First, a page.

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Bullstrode Aug y=e= 3=d= 1740 Dear Madam
   I never knew till now that more of my actions were guided by duty than inclination, but when I consider how many letters I have wrote to others without one to you to whom I had most inclination to write, I see plainly how far the ballance weighs down on the side of obligation against that of choice; indeed I have been much taken up with writing two or three letters home every post, some of the family expect them & some desire them, & the tributes of duty & love must not be deny'd. [\I INTO We\] stay'd much longer in Town than we had proposed when you left us, at last we took leave of an almost desolate Citty to come to the most charming Country; you may easily imagine I am happy in the best company in the finest place, the House is magnificent, & the Gardens & Park are beautifull, the owners of these good things enjoy the commodiousness without the Cares of Greatness, those disturbers of peace vanity & ambition never enter their breasts who are neither proud [\for? INTO of\] what they possess nor covetous of what others enjoy, our tranquility was at first disturbed by the little ones being ill
But thank God they are all well again & to repay the anxiety I felt I saw the best wife the Sincerest [\friend/] & the most dutiful Daughter was the tenderest Mother, she felt too much for them for her quiet, indeed it was very happy it did not last long for the poor Dutchess was quite cast down I did not possess my Soul in quietness you may suppose, since this we have been very happy we read, work, write & walk & talk which you will not doubt as I am of the party, the hard frost has in some measure spoil'd our Consort, it is with great pleasure I listen to your Sister Songster Philomel I think with a very little alteration Miltons address to her might be apply'd to you Sweet bird that shunn'st the noise of folly, most Musical, most melancholly, I hope you are not pester'd with impertinence at Spa, a redundancy of Spirits is commonly the effect of health but really at Bath which is the Land of Invalids I did not find there was any failure of impertinence perhaps the Enlivening Spa may quicken Genius's into wit the Bath waters had not that effect, they were not like the Inspiring Helicon. The Goddess dulness Poet Laureate A-n has been in terrible apprehension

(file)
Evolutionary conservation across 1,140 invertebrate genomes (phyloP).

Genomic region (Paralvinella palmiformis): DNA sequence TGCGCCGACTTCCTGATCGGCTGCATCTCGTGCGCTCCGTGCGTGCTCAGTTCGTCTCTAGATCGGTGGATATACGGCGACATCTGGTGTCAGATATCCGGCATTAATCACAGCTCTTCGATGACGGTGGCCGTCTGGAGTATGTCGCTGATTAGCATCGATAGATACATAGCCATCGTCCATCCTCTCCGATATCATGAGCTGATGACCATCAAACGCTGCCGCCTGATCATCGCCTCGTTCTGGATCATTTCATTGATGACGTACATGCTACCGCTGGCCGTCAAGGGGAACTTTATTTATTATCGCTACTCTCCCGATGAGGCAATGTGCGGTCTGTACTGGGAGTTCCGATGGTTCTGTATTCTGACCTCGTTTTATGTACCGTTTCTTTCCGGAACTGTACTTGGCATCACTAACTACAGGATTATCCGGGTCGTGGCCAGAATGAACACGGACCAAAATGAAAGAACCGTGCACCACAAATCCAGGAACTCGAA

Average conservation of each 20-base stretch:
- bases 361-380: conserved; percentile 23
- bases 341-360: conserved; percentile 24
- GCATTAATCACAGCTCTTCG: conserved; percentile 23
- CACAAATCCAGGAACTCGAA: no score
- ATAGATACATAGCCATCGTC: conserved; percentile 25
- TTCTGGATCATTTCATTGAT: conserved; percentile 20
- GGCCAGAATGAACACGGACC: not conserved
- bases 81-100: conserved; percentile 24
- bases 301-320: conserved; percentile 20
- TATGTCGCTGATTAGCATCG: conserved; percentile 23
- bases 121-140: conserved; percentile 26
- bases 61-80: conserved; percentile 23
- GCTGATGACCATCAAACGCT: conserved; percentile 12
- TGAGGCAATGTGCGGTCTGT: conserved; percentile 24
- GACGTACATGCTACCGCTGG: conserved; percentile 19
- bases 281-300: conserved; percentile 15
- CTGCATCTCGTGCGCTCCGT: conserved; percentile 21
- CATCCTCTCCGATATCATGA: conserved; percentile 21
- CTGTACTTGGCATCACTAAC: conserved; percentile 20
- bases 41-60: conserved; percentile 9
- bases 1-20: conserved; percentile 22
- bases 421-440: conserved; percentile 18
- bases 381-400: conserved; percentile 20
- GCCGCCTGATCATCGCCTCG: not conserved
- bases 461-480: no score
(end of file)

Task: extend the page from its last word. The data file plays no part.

Least the oaken cudgel should be about that head which Laurel ought to crown & [\to/] show that tho he was shameless he was not fearless too & that if he [\could INTO couldn't\] be mended he could however be chastized he wrote letters of the greatest submission asking pardon of the Gentleman he had abused & begg'd he would interceed with the other Person concern'd that he might have leave to ask their pardon but they bid the Gentleman tell [\him/] he was as safe in their contempt as he could be in their forgiveness & that they desired not to be troubled with him, but the Valourous Knight not thinking he had done enough made him write a very humble letter which by M=rs= P- was deliver'd. I think the Captain was in the right for he was really abused but for what he said of any else it was a triffle, being a Star which hid its diminish'd head at [\the appearance of/] that Sun of Beauty Molly Cornwall I dare say the Person never thought they [\should INTO shone\] brighter [\in\] the Hemisphere of Beauty than a Star, nor much cared what place they [\IN MARGIN maintaind\]